In many computer applications, a keyboard cursor and a mouse cursor appear on the screen together. The two function independently. Thus, sliding the mouse does not move the keyboard cursor, and pressing keyboard keys does not move the mouse cursor. Having two such pointers on the screen together is complicated since the user must learn how each pointer works and how they interact. Users also make the mistake of trying to operate a given pointer with the wrong device.
Hence, some software applications are known which combine the two pointers into one pointer. The single pointer may be driven by both the mouse and the keyboard. This avoids the complexity of having two pointers. The problem with this approach is that the pointer always behaves like a mouse pointer or like a keyboard pointer, regardless of which device is used for input. The combined pointer is most commonly implemented as a keyboard pointer which can also be moved by the mouse. This means that sliding the mouse is the same as pressing the arrow keys. It never moves smoothly and freely around the screen as the experienced mouse user would expect. Moreover, the pointer jumps to a new position after a transition between menus or other displays. The mouse user, this inconsistent with the way a mouse pointer normally works.
It is also possible to implement the signal pointer as a mouse pointer which can also be moved by the keyboard. The arrow keys move the pointer in very small increments, causing it to glide in the desired direction. This can be very awkward and inefficient. This method is only used in a few "paint" programs and has limited effectiveness even for those.
A computer system operates from a series of menu and other control displays and provides both a keyboard and mouse, either of which may be operated for entry at any time. Simplicity and ease of operation for inexperienced users is improved by employing a single pointer-cursor which is shared by both the keyboard and mouse. Moreover, consistency is achieved since other software which will be operated by the same operator on the computer will have the same response for either keyboard entry or mouse entry.
The control system of this computer therefore operates to recognize a mouse entry as such and only move the cursor with the mouse, even on transition of displays. The control system of this computer operates to recognize a keyboard operation as such and move the cursor in increments or steps and to reposition the cursor as appropriate on transition of displays.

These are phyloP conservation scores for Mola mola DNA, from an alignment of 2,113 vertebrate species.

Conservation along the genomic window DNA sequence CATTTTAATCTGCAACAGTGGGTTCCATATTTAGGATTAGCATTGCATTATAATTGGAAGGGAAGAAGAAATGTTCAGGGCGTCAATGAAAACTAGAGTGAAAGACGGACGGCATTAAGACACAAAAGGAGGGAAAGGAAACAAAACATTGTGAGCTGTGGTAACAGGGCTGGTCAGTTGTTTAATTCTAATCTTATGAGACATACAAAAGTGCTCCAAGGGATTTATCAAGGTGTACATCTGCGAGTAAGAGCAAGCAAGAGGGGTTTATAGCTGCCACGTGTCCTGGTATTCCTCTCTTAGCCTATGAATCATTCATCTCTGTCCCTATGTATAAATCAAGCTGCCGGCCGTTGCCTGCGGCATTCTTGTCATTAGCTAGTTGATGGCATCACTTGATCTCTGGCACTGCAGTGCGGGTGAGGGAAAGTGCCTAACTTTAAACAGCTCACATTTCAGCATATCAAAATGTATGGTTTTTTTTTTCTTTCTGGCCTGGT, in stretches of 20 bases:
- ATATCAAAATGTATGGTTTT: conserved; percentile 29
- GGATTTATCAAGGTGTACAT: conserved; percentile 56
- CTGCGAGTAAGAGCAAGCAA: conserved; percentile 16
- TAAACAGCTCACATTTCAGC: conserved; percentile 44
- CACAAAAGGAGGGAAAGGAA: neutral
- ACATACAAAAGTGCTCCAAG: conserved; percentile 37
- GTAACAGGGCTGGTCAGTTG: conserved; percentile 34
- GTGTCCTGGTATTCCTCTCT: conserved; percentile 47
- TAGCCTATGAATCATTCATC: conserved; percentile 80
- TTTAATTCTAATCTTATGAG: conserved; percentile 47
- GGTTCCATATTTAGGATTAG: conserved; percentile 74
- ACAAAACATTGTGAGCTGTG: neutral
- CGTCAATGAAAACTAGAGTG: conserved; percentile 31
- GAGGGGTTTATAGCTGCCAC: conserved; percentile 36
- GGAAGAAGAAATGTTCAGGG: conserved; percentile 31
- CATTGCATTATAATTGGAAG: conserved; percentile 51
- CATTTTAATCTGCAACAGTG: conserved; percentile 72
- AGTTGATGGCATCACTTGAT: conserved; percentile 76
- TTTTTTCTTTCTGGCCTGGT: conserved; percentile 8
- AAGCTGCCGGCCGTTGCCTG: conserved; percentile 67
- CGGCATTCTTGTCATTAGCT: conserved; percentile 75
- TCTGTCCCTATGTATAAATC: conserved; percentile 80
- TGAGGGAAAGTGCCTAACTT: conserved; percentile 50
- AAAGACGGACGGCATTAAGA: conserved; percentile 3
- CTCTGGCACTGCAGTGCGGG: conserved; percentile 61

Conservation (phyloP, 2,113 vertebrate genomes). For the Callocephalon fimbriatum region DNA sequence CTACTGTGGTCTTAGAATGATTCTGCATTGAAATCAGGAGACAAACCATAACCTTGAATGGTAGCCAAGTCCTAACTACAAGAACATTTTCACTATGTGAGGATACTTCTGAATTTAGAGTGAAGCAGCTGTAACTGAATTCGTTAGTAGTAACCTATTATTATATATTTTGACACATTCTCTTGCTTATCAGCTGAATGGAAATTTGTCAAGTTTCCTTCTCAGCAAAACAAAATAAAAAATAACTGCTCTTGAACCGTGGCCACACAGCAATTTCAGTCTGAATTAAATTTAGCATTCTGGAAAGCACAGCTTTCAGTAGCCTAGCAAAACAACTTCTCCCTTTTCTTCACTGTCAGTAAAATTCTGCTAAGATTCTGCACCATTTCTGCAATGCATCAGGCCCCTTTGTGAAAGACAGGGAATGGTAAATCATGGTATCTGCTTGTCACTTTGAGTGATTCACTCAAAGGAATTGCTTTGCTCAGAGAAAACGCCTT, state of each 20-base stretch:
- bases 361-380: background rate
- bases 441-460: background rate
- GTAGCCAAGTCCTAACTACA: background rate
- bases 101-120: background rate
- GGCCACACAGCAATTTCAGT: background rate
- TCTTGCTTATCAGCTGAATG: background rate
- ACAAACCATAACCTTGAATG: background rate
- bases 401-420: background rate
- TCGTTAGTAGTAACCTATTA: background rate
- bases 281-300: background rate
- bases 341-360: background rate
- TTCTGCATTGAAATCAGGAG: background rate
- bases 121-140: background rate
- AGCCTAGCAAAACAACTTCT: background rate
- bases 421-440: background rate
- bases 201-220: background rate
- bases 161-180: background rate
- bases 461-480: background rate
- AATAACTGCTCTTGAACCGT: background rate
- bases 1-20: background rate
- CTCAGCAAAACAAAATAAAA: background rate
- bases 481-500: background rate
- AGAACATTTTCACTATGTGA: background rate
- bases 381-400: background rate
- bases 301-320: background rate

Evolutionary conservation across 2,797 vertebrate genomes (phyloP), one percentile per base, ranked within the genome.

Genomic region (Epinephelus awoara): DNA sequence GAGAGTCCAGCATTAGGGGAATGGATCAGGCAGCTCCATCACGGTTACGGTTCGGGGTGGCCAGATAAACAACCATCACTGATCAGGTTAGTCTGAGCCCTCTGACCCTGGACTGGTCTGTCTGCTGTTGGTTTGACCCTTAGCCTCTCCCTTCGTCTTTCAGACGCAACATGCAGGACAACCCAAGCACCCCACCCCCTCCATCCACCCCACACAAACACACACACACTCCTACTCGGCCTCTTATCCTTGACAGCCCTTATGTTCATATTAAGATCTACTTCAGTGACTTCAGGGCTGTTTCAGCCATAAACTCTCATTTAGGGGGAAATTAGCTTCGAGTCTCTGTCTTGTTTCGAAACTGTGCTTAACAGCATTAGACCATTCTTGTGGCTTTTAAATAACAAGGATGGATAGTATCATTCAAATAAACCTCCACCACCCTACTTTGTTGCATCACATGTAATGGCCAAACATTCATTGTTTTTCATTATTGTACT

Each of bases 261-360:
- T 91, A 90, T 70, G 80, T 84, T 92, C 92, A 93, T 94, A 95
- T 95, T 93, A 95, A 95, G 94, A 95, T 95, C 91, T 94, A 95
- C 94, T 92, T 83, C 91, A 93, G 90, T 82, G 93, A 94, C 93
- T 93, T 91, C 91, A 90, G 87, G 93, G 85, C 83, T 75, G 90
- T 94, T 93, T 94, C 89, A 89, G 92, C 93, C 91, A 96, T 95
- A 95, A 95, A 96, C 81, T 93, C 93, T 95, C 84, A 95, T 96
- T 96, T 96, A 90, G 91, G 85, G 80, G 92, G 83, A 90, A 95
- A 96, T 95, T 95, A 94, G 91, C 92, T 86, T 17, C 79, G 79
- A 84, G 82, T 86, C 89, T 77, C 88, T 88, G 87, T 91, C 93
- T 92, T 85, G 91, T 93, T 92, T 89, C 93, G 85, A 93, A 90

This prevents disorientation of the machine operator, who typically will be accustomed to the conventional responses of the cursor to the type of entry made. Moreover, the computer will operate under application programs which provide for both keyboard and mouse entry, but which operate the display conventionally for each of those input devices. If the menu and other control selection has a different cursor response from that of the application program, a novice user will not be trained or conditioned to use such programs. Still another advantage in not moving the cursor with a mouse entry on display transition is that otherwise the mouse might have to be picked up and moved bodily to reposition it at a place corresponding to the cursor position on the new display.
To further simplify the response for the operator, a predetermined cursor location is defined to which the cursor is moved when a keyboard operation calls for cursor movement when the cursor is not operatively near a display selection symbol. Specifically, this is to be the last effective cursor location after a cursor movement by keyboard operation, and the normal initial location for the cursor in a new display after transition to a screen by mouse entry. The initial location normally is the top, left selection symbol on the screen.
The details of this invention will be described in, connection with the accompanying drawing, in which FIG. 1 illustrates the preferred computer system, FIG. 2A illustrates an initial control screen display calling for a selection with the cursor positioned for a selection;
FIG. 2B illustrates the screen after selection of the Information function by keyboard; and
FIG. 2C illustrates the screen after selection of the same function by mouse;
FIG. 3A illustrates the screen selected from the initial control screen with the cursor positioned for selection;
FIG. 3B illustrates the screen after selections of the on-line assistance function by keyboard; and
FIG. 3C illustrates the screen after selection of the same function by mouse;
FIG. 4A illustrates an error message screen generated by the computer with cursor positioned for cancel entry;
FIG. 4B illustrates the screen resulting from cancellation by keyboard entry; and
FIG. 4C illustrates the screen resulting from cancellation by a mouse entry;
FIG. 5A illustrates an submenu screen with cursor positioned to exit that submenu;
FIG. 5B illustrates the screen resulting from exiting that screen by keyboard entry; and
FIG. 5C illustrates the screen resulting from exiting that screen by mouse entry;
FIG. 6A illustrates the initial control screen with the cursor positioned on the selection of Personal Software;
FIG. 6B illustrates the screen, resulting from that selection by keyboard; and
FIG. 6C illustrates the screen resulting from that selection by mouse;
FIG. 7A illustrates the screen selected by selecting Personal Software with the cursor positioned to select SUBDIRC;
FIG. 7B illustrates the screen resulting from that selection by keyboard; and